Family limited partnerships (FLPs).  Another technique for protecting assets is to transfer them to an FLP in exchange for limited partnership interests for you and your family.  A properly structured FLP also can be used to reduce gift and estate taxes on transferred assets.  In general, a limited partner’s creditors cannot reach the FLP’s assets — they can only obtain rights to receive any distributions made from the FLP to the limited partner. By retaining a small general partnership interest (1%, for example), you can retain control over the property while keeping your liability exposure to a minimum.

Keep in mind that FLPs must be structured and operated carefully to survive an IRS challenge.

Act now

These are just a few examples of the many asset protection strategies available.  The right ones for you will depend on your particular goals and circumstances.  But whatever options you choose, the time to protect your assets is now.  If you wait until someone brings or threatens to bring a claim, it may be too late.

Levels of Planning
Level 1: 
State and federal exemptions

Level 2:  Transmutation agreements.  Changing community property to separate property and putting assets in the hands of a low risk spouse

Level 3:  Forming limited liability companies (PA, PC, PLLC)

Level 4:  Forming leasing LLCs to own or lease property, equipment, or accounts receivable

Level 5:  Creation of FLP/FLLC to own non professional assets

Level 6:  Domestic Asset Protection Trusts

Level 7:  Offshore Asset Protection Trusts

Texas law itself provides a substantial amount of protection for certain assets. In most cases, these include your homestead, a specific amount of personal property, retirement accounts, 529 college savings accounts, life insurance and annuities. In our Asset Protection Program, we counsel our asset protection clients on ways to maximize the benefit of these “exempt” items.

Other, “non-exempt” assets, can enjoy a large measure of protection by the use of legal structures such as family limited partnerships, limited liability companies and on-shore as well as off-shore irrevocable trusts (revocable living trusts, which are discussed under the Estate Planning portion of this section, are not asset protection trusts). Keeping your estate from being decimated by a lawsuit is a top priority for many clients.  The law strongly discourages asset protection planning AFTER you become aware of a potential claim against you.  It is imperative to begin your planning now, well in advance of any problem that could arise in the future.  While no particular technique is “bullet-proof”, with proper planning, a very large degree of protection and peace of mind can be achieved.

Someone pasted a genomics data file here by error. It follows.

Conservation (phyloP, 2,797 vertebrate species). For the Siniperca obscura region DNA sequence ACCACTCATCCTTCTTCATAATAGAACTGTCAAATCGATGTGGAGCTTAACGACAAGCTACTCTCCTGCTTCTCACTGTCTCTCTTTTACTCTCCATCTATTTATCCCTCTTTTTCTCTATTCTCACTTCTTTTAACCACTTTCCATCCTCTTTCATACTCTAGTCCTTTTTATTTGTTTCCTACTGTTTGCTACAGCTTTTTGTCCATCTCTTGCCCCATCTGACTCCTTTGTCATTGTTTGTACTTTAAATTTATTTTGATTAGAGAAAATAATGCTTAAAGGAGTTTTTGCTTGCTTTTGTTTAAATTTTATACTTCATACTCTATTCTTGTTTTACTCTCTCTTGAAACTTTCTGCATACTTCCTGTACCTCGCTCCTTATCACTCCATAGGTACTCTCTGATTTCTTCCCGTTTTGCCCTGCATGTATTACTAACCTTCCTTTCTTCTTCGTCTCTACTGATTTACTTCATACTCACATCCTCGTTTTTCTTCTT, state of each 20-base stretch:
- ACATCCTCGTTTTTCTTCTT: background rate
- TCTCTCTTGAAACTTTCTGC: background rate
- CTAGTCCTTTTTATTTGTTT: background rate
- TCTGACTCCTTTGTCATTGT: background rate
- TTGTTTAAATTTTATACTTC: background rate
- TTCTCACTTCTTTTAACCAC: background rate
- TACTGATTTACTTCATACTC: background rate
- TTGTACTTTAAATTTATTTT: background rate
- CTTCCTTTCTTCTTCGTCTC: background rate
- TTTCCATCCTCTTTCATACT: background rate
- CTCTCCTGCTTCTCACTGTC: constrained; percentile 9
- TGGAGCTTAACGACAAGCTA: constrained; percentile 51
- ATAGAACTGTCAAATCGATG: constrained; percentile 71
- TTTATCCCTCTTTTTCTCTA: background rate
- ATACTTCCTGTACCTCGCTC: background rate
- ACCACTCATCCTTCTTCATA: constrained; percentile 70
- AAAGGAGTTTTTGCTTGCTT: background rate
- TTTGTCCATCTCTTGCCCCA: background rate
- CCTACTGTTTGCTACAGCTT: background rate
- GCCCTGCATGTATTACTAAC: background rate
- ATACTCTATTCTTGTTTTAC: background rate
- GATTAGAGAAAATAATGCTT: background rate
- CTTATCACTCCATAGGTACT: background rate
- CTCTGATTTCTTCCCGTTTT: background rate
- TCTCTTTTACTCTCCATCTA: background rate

Getting Started:
We have a 3 step approach to asset protection planning.

Discovery: 
During this initial meeting we determine if the relationship is a mutual fit.  If so, we will gather necessary data to begin formulating a protection strategy.

Strategy Meeting:
We meet with your advisors to come up with a consensus solution.

Solution Meeting:
We meet to present the unified solution to your planning needs.

Understanding fraudulent conveyance laws

Asset protection planning is a little like buying homeowner’s insurance.  You can’t insure your house after it has burned down.  Nor can you obtain insurance while a neighboring house is ablaze.  You probably can’t buy insurance during a severe electrical storm.  The time to insure your home is well before the appearance of any imminent or potential threats.

 

Fraudulent conveyance laws work much the same way.  Although specifics vary from state to state, these laws are intended to prevent you from transferring property with the intent to hinder, delay or defraud present or future creditors.  The reference to “future creditors” doesn’t mean that fraudulent conveyance laws protect anyone that could potentially become your creditor some day.  But if someone has threatened a claim or if you have reason to believe that a legal problem may arise in the future, the fraudulent conveyance laws may pose an obstacle to asset protection planning.

Like purchasing homeowner’s insurance, the time to implement asset protection strategies is when the skies are clear and there are no storm clouds looming on the horizon.